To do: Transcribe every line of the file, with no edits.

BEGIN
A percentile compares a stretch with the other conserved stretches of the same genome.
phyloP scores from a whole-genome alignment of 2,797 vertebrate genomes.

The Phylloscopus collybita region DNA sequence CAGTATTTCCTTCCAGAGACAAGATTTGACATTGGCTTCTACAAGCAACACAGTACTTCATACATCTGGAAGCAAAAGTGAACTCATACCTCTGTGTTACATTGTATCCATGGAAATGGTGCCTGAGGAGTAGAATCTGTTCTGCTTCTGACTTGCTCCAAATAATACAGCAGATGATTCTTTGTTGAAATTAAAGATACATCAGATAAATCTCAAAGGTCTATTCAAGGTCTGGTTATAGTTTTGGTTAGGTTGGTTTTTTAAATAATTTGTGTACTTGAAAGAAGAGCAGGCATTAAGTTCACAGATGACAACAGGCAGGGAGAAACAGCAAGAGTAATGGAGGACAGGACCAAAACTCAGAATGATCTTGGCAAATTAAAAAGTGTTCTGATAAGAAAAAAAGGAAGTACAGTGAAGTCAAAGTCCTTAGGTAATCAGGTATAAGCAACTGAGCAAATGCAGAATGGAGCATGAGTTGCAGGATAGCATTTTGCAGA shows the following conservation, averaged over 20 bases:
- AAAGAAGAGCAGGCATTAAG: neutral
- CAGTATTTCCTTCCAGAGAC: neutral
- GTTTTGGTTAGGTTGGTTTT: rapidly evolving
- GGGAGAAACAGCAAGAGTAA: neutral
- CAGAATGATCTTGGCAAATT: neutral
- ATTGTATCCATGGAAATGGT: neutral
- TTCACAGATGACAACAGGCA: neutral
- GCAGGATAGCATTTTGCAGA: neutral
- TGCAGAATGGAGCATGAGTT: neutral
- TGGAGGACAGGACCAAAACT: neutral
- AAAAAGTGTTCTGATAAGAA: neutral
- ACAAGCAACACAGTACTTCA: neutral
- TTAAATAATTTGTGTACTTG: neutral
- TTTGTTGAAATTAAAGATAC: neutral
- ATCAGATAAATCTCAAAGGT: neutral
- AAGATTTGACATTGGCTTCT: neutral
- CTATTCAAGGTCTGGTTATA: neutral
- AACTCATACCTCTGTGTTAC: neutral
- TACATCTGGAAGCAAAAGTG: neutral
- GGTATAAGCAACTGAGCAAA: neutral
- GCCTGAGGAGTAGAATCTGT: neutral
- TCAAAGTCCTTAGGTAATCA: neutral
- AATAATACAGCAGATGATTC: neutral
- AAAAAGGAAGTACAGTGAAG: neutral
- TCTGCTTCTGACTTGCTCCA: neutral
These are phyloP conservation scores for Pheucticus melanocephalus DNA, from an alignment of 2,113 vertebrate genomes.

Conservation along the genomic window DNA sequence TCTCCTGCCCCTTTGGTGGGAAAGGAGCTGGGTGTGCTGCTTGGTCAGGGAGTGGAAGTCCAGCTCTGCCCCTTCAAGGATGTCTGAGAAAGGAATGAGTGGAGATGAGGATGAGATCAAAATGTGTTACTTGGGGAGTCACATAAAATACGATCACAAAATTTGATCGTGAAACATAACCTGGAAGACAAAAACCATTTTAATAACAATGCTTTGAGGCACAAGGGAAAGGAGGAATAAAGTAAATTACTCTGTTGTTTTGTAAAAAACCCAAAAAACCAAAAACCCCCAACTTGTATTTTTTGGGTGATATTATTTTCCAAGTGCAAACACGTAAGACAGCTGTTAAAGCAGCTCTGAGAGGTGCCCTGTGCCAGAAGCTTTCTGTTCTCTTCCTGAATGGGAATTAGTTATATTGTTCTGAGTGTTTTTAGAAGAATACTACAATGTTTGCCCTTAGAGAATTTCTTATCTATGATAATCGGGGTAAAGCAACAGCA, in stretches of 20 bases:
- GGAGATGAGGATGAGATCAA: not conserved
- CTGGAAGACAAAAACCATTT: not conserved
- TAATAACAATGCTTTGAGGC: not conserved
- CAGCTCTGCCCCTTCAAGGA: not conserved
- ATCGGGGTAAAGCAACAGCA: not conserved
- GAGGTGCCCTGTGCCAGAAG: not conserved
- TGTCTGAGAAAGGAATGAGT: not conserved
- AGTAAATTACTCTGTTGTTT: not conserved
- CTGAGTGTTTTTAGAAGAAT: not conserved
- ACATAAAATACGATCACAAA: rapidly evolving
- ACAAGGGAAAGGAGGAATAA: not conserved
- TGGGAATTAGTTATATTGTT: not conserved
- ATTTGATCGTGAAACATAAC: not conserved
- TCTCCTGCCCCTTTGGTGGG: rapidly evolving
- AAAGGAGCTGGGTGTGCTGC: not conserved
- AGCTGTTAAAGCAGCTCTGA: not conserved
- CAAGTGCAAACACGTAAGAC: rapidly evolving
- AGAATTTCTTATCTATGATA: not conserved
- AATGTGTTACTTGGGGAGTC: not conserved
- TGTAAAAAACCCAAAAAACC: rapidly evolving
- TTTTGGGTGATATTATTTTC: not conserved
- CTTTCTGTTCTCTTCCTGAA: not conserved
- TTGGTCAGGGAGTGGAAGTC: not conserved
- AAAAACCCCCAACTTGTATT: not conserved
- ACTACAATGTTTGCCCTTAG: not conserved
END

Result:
A percentile compares a stretch with the other conserved stretches of the same genome.
phyloP scores from a whole-genome alignment of 2,797 vertebrate genomes.

The Phylloscopus collybita region DNA sequence CAGTATTTCCTTCCAGAGACAAGATTTGACATTGGCTTCTACAAGCAACACAGTACTTCATACATCTGGAAGCAAAAGTGAACTCATACCTCTGTGTTACATTGTATCCATGGAAATGGTGCCTGAGGAGTAGAATCTGTTCTGCTTCTGACTTGCTCCAAATAATACAGCAGATGATTCTTTGTTGAAATTAAAGATACATCAGATAAATCTCAAAGGTCTATTCAAGGTCTGGTTATAGTTTTGGTTAGGTTGGTTTTTTAAATAATTTGTGTACTTGAAAGAAGAGCAGGCATTAAGTTCACAGATGACAACAGGCAGGGAGAAACAGCAAGAGTAATGGAGGACAGGACCAAAACTCAGAATGATCTTGGCAAATTAAAAAGTGTTCTGATAAGAAAAAAAGGAAGTACAGTGAAGTCAAAGTCCTTAGGTAATCAGGTATAAGCAACTGAGCAAATGCAGAATGGAGCATGAGTTGCAGGATAGCATTTTGCAGA shows the following conservation, averaged over 20 bases:
- AAAGAAGAGCAGGCATTAAG: neutral
- CAGTATTTCCTTCCAGAGAC: neutral
- GTTTTGGTTAGGTTGGTTTT: rapidly evolving
- GGGAGAAACAGCAAGAGTAA: neutral
- CAGAATGATCTTGGCAAATT: neutral
- ATTGTATCCATGGAAATGGT: neutral
- TTCACAGATGACAACAGGCA: neutral
- GCAGGATAGCATTTTGCAGA: neutral
- TGCAGAATGGAGCATGAGTT: neutral
- TGGAGGACAGGACCAAAACT: neutral
- AAAAAGTGTTCTGATAAGAA: neutral
- ACAAGCAACACAGTACTTCA: neutral
- TTAAATAATTTGTGTACTTG: neutral
- TTTGTTGAAATTAAAGATAC: neutral
- ATCAGATAAATCTCAAAGGT: neutral
- AAGATTTGACATTGGCTTCT: neutral
- CTATTCAAGGTCTGGTTATA: neutral
- AACTCATACCTCTGTGTTAC: neutral
- TACATCTGGAAGCAAAAGTG: neutral
- GGTATAAGCAACTGAGCAAA: neutral
- GCCTGAGGAGTAGAATCTGT: neutral
- TCAAAGTCCTTAGGTAATCA: neutral
- AATAATACAGCAGATGATTC: neutral
- AAAAAGGAAGTACAGTGAAG: neutral
- TCTGCTTCTGACTTGCTCCA: neutral
These are phyloP conservation scores for Pheucticus melanocephalus DNA, from an alignment of 2,113 vertebrate genomes.

Conservation along the genomic window DNA sequence TCTCCTGCCCCTTTGGTGGGAAAGGAGCTGGGTGTGCTGCTTGGTCAGGGAGTGGAAGTCCAGCTCTGCCCCTTCAAGGATGTCTGAGAAAGGAATGAGTGGAGATGAGGATGAGATCAAAATGTGTTACTTGGGGAGTCACATAAAATACGATCACAAAATTTGATCGTGAAACATAACCTGGAAGACAAAAACCATTTTAATAACAATGCTTTGAGGCACAAGGGAAAGGAGGAATAAAGTAAATTACTCTGTTGTTTTGTAAAAAACCCAAAAAACCAAAAACCCCCAACTTGTATTTTTTGGGTGATATTATTTTCCAAGTGCAAACACGTAAGACAGCTGTTAAAGCAGCTCTGAGAGGTGCCCTGTGCCAGAAGCTTTCTGTTCTCTTCCTGAATGGGAATTAGTTATATTGTTCTGAGTGTTTTTAGAAGAATACTACAATGTTTGCCCTTAGAGAATTTCTTATCTATGATAATCGGGGTAAAGCAACAGCA, in stretches of 20 bases:
- GGAGATGAGGATGAGATCAA: not conserved
- CTGGAAGACAAAAACCATTT: not conserved
- TAATAACAATGCTTTGAGGC: not conserved
- CAGCTCTGCCCCTTCAAGGA: not conserved
- ATCGGGGTAAAGCAACAGCA: not conserved
- GAGGTGCCCTGTGCCAGAAG: not conserved
- TGTCTGAGAAAGGAATGAGT: not conserved
- AGTAAATTACTCTGTTGTTT: not conserved
- CTGAGTGTTTTTAGAAGAAT: not conserved
- ACATAAAATACGATCACAAA: rapidly evolving
- ACAAGGGAAAGGAGGAATAA: not conserved
- TGGGAATTAGTTATATTGTT: not conserved
- ATTTGATCGTGAAACATAAC: not conserved
- TCTCCTGCCCCTTTGGTGGG: rapidly evolving
- AAAGGAGCTGGGTGTGCTGC: not conserved
- AGCTGTTAAAGCAGCTCTGA: not conserved
- CAAGTGCAAACACGTAAGAC: rapidly evolving
- AGAATTTCTTATCTATGATA: not conserved
- AATGTGTTACTTGGGGAGTC: not conserved
- TGTAAAAAACCCAAAAAACC: rapidly evolving
- TTTTGGGTGATATTATTTTC: not conserved
- CTTTCTGTTCTCTTCCTGAA: not conserved
- TTGGTCAGGGAGTGGAAGTC: not conserved
- AAAAACCCCCAACTTGTATT: not conserved
- ACTACAATGTTTGCCCTTAG: not conserved